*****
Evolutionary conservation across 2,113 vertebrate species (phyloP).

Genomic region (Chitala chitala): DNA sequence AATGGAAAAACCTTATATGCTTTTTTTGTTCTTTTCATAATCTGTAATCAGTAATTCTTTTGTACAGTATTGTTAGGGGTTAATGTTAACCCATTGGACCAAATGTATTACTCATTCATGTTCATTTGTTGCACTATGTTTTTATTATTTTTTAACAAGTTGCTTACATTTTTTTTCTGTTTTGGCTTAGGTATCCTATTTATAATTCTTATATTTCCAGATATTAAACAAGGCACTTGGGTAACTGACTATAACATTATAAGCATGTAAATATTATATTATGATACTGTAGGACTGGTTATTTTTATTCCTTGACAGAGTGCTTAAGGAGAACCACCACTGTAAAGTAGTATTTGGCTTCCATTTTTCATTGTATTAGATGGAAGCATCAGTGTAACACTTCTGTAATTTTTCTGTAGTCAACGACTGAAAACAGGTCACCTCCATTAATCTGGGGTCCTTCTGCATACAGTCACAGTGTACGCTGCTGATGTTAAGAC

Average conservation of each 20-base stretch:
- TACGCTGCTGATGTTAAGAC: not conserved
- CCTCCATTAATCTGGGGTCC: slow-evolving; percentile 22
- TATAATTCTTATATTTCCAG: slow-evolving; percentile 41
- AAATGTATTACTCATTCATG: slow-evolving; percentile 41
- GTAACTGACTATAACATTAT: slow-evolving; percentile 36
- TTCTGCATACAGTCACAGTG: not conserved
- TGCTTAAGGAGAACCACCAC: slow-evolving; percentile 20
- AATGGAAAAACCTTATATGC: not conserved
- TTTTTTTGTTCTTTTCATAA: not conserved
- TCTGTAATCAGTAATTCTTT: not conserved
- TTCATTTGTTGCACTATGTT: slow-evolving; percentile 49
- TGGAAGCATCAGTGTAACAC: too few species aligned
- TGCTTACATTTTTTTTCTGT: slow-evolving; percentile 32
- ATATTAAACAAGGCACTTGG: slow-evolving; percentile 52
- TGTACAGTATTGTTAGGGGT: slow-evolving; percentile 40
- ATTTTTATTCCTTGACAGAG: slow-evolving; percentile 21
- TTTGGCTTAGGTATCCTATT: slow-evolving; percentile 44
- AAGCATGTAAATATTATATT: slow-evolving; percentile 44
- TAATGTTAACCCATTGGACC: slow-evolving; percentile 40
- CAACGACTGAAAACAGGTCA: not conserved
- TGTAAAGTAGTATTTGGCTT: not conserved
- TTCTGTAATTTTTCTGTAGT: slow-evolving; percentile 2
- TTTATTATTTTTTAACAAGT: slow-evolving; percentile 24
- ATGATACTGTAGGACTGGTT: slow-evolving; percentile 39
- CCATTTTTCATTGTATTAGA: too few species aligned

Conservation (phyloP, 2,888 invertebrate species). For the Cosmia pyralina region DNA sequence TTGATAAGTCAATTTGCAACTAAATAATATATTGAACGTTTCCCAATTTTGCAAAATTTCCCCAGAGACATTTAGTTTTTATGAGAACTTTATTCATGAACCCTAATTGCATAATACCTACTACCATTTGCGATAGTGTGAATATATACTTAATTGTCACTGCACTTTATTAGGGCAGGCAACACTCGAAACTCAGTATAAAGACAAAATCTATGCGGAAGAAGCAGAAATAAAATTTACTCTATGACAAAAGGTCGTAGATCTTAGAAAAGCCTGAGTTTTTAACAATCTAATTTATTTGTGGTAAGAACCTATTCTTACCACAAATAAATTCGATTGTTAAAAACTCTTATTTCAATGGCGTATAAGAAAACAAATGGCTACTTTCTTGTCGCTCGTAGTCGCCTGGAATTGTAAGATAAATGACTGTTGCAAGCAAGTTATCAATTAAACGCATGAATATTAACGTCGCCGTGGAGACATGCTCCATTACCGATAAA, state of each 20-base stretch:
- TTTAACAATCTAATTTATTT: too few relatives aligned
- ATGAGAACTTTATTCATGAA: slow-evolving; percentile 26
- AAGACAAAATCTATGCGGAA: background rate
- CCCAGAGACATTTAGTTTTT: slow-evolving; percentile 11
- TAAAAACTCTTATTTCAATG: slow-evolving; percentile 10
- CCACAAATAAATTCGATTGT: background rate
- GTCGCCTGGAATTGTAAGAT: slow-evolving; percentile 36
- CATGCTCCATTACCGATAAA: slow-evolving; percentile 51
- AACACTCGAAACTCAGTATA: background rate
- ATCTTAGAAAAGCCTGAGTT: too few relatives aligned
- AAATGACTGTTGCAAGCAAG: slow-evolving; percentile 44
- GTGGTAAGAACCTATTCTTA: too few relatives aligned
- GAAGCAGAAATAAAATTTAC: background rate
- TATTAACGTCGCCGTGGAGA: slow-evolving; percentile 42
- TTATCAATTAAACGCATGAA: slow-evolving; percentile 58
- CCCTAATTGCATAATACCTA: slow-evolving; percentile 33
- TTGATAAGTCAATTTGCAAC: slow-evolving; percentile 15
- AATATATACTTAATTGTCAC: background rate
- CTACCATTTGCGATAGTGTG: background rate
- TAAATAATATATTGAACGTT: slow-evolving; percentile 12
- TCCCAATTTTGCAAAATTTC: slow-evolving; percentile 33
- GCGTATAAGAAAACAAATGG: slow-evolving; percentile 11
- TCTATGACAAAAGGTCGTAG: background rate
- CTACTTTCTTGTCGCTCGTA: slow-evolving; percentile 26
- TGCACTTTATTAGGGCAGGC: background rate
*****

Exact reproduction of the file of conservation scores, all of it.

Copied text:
Evolutionary conservation across 2,113 vertebrate species (phyloP).

Genomic region (Chitala chitala): DNA sequence AATGGAAAAACCTTATATGCTTTTTTTGTTCTTTTCATAATCTGTAATCAGTAATTCTTTTGTACAGTATTGTTAGGGGTTAATGTTAACCCATTGGACCAAATGTATTACTCATTCATGTTCATTTGTTGCACTATGTTTTTATTATTTTTTAACAAGTTGCTTACATTTTTTTTCTGTTTTGGCTTAGGTATCCTATTTATAATTCTTATATTTCCAGATATTAAACAAGGCACTTGGGTAACTGACTATAACATTATAAGCATGTAAATATTATATTATGATACTGTAGGACTGGTTATTTTTATTCCTTGACAGAGTGCTTAAGGAGAACCACCACTGTAAAGTAGTATTTGGCTTCCATTTTTCATTGTATTAGATGGAAGCATCAGTGTAACACTTCTGTAATTTTTCTGTAGTCAACGACTGAAAACAGGTCACCTCCATTAATCTGGGGTCCTTCTGCATACAGTCACAGTGTACGCTGCTGATGTTAAGAC

Average conservation of each 20-base stretch:
- TACGCTGCTGATGTTAAGAC: not conserved
- CCTCCATTAATCTGGGGTCC: slow-evolving; percentile 22
- TATAATTCTTATATTTCCAG: slow-evolving; percentile 41
- AAATGTATTACTCATTCATG: slow-evolving; percentile 41
- GTAACTGACTATAACATTAT: slow-evolving; percentile 36
- TTCTGCATACAGTCACAGTG: not conserved
- TGCTTAAGGAGAACCACCAC: slow-evolving; percentile 20
- AATGGAAAAACCTTATATGC: not conserved
- TTTTTTTGTTCTTTTCATAA: not conserved
- TCTGTAATCAGTAATTCTTT: not conserved
- TTCATTTGTTGCACTATGTT: slow-evolving; percentile 49
- TGGAAGCATCAGTGTAACAC: too few species aligned
- TGCTTACATTTTTTTTCTGT: slow-evolving; percentile 32
- ATATTAAACAAGGCACTTGG: slow-evolving; percentile 52
- TGTACAGTATTGTTAGGGGT: slow-evolving; percentile 40
- ATTTTTATTCCTTGACAGAG: slow-evolving; percentile 21
- TTTGGCTTAGGTATCCTATT: slow-evolving; percentile 44
- AAGCATGTAAATATTATATT: slow-evolving; percentile 44
- TAATGTTAACCCATTGGACC: slow-evolving; percentile 40
- CAACGACTGAAAACAGGTCA: not conserved
- TGTAAAGTAGTATTTGGCTT: not conserved
- TTCTGTAATTTTTCTGTAGT: slow-evolving; percentile 2
- TTTATTATTTTTTAACAAGT: slow-evolving; percentile 24
- ATGATACTGTAGGACTGGTT: slow-evolving; percentile 39
- CCATTTTTCATTGTATTAGA: too few species aligned

Conservation (phyloP, 2,888 invertebrate species). For the Cosmia pyralina region DNA sequence TTGATAAGTCAATTTGCAACTAAATAATATATTGAACGTTTCCCAATTTTGCAAAATTTCCCCAGAGACATTTAGTTTTTATGAGAACTTTATTCATGAACCCTAATTGCATAATACCTACTACCATTTGCGATAGTGTGAATATATACTTAATTGTCACTGCACTTTATTAGGGCAGGCAACACTCGAAACTCAGTATAAAGACAAAATCTATGCGGAAGAAGCAGAAATAAAATTTACTCTATGACAAAAGGTCGTAGATCTTAGAAAAGCCTGAGTTTTTAACAATCTAATTTATTTGTGGTAAGAACCTATTCTTACCACAAATAAATTCGATTGTTAAAAACTCTTATTTCAATGGCGTATAAGAAAACAAATGGCTACTTTCTTGTCGCTCGTAGTCGCCTGGAATTGTAAGATAAATGACTGTTGCAAGCAAGTTATCAATTAAACGCATGAATATTAACGTCGCCGTGGAGACATGCTCCATTACCGATAAA, state of each 20-base stretch:
- TTTAACAATCTAATTTATTT: too few relatives aligned
- ATGAGAACTTTATTCATGAA: slow-evolving; percentile 26
- AAGACAAAATCTATGCGGAA: background rate
- CCCAGAGACATTTAGTTTTT: slow-evolving; percentile 11
- TAAAAACTCTTATTTCAATG: slow-evolving; percentile 10
- CCACAAATAAATTCGATTGT: background rate
- GTCGCCTGGAATTGTAAGAT: slow-evolving; percentile 36
- CATGCTCCATTACCGATAAA: slow-evolving; percentile 51
- AACACTCGAAACTCAGTATA: background rate
- ATCTTAGAAAAGCCTGAGTT: too few relatives aligned
- AAATGACTGTTGCAAGCAAG: slow-evolving; percentile 44
- GTGGTAAGAACCTATTCTTA: too few relatives aligned
- GAAGCAGAAATAAAATTTAC: background rate
- TATTAACGTCGCCGTGGAGA: slow-evolving; percentile 42
- TTATCAATTAAACGCATGAA: slow-evolving; percentile 58
- CCCTAATTGCATAATACCTA: slow-evolving; percentile 33
- TTGATAAGTCAATTTGCAAC: slow-evolving; percentile 15
- AATATATACTTAATTGTCAC: background rate
- CTACCATTTGCGATAGTGTG: background rate
- TAAATAATATATTGAACGTT: slow-evolving; percentile 12
- TCCCAATTTTGCAAAATTTC: slow-evolving; percentile 33
- GCGTATAAGAAAACAAATGG: slow-evolving; percentile 11
- TCTATGACAAAAGGTCGTAG: background rate
- CTACTTTCTTGTCGCTCGTA: slow-evolving; percentile 26
- TGCACTTTATTAGGGCAGGC: background rate